Abortion and the Historic Church

Abortion and the Historic Church May 27, 2022

Contrary to the common assumption, abortion is not a new medical technology.  Abortion existed throughout human history, including the ancient world.  And Christianity has consistently condemned abortion and fought for the protection of unborn children.

This was so even if the primitive science of the time assumed the fetus was not a full-fledged human being until “quickening,” when the mother can feel the movement of her baby, which was thought to be the moment of “ensoulment,” when God gave the fetus a soul.  Bizarrely, pro-abortion Christians are unearthing medieval writings to that effect and using them to argue that Christianity permits abortion, as if the science of the Middle Ages is more authoritative than modern embryology, which recognizes that life begins at conception.  And as if the medieval Christians who knew so little science still did not strongly oppose abortion.

In ancient Rome, abortion was rife, to the point that many observers of the time worried that the population was going to collapse.  And the Early Church consistently opposed abortion, as well as the related practice of “exposing” children after they were born.

This is demonstrated in one of the best books on abortion that I have ever read, Abortion and the Early Church:  Christian, Jewish, and Pagan Attitudes in the Greco-Roman World by church historian Michael J. Gorman.

Recently, Southern Baptist scholar Brian Arnold wrote a piece for The Gospel Coalition entitled Meet the Early Church’s Pro-Life Movement.  Consider the quotations he assembles:

Christianity’s earliest writers universally condemned the practice of abortion. The late first century Didache set the tone: “You shall not abort a child or commit infanticide” (2.2). Likewise, the Epistle of Barnabas (AD 70–135) commands, “You shall not slay the child by procuring abortion; nor again, shall you destroy it after it is born” (19).

Again and again, early Christian writers declare that abortion is murder:

And when we say that those women who use drugs to bring on abortion commit murder, and will have to give an account to God for the abortion, on what principle should we commit murder? For it does not belong to the same person to regard the very fetus in the womb as a created being, and therefore an object of God’s care, and when it has passed into life, to kill it; and not to expose an infant, because those who expose them are chargeable with child-murder. (Athenagoras, A Plea for the Christians)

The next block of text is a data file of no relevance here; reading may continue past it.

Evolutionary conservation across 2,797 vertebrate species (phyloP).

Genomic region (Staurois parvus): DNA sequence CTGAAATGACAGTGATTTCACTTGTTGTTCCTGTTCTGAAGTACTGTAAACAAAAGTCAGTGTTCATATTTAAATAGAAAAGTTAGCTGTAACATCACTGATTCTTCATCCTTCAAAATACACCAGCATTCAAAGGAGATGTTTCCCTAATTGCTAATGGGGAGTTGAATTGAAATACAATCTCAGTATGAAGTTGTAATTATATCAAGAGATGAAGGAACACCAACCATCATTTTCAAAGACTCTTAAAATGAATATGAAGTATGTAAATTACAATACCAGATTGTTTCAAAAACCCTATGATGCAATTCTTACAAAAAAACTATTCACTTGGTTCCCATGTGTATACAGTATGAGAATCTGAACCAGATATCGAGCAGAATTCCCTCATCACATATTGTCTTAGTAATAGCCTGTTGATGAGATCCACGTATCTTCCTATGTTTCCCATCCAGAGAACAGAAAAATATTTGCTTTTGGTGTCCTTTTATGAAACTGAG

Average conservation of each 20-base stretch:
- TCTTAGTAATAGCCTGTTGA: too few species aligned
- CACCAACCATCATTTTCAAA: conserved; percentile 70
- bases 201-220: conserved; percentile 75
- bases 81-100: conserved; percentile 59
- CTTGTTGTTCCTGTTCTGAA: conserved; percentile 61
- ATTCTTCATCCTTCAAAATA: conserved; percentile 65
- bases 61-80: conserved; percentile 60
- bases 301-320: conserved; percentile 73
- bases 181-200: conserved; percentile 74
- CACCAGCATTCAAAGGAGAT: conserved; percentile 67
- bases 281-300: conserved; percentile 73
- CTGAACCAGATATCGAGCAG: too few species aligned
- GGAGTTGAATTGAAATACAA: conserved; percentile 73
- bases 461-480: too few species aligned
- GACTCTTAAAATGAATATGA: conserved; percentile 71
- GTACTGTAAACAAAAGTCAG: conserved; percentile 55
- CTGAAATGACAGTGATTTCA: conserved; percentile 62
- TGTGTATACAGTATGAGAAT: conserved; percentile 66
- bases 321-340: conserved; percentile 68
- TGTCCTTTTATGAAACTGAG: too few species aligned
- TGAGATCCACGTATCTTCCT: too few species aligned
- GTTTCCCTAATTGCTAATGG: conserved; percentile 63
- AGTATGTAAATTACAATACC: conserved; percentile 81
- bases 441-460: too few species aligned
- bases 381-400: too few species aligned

The woman who purposely destroys her unborn child is guilty of murder. (Basil, Letters, 188.2)

[By abortion] life is snatched away from them before it has been given. (Ambrose, Hexameron, 5.18.58)

Some go so far as to take potions that they may insure barrenness, and thus murder human beings almost before their conception. Some, when they find themselves with child through their sin, use drugs to procure abortion, and . . . (as often happens) they die with their offspring. (Jerome, Select Letters, 22.13)

No woman should take drugs for purposes of abortion, nor should she kill her children that have been conceived or are already born. (Caesarius, Sermons, sermon 44)

Chrysostom (AD 349–407) took it a step further by arguing that abortion is “even worse than murder. For I have no name to give it, since it does not take off the thing born, but prevents its being born” (Homilies on the Epistle to the Romans, homily 24).

Remember this the next time liberal theologians or other abortion apologists insist that Christianity is really not opposed to abortion.  Just because some evangelicals and others in the church have at times neglected historic Christianity–on this as well as other issues–as we posted about yesterday, does not take away from the fact that historic Christianity is and always has been consistently pro-life.


Illustration:  Icon of St. John Chrystostom by Anonymous – Chatzidakis. Byzantine Art in Greece, Public Domain, https://commons.wikimedia.org/w/index.php?curid=38027433

"I used the example I chose because it exposes the lack of logic in your ..."

A Thorough Statement of Faith
"I light of yesterday's discussion of what a person is, the Augsburg reference is of ..."

A Thorough Statement of Faith
"Or, of sweet purple grapes... :D"

A Thorough Statement of Faith
"Jeremiah,Seems like you're look for a fight to pick. That is because I prefaced the ..."

A Thorough Statement of Faith

Browse Our Archives

Close Ad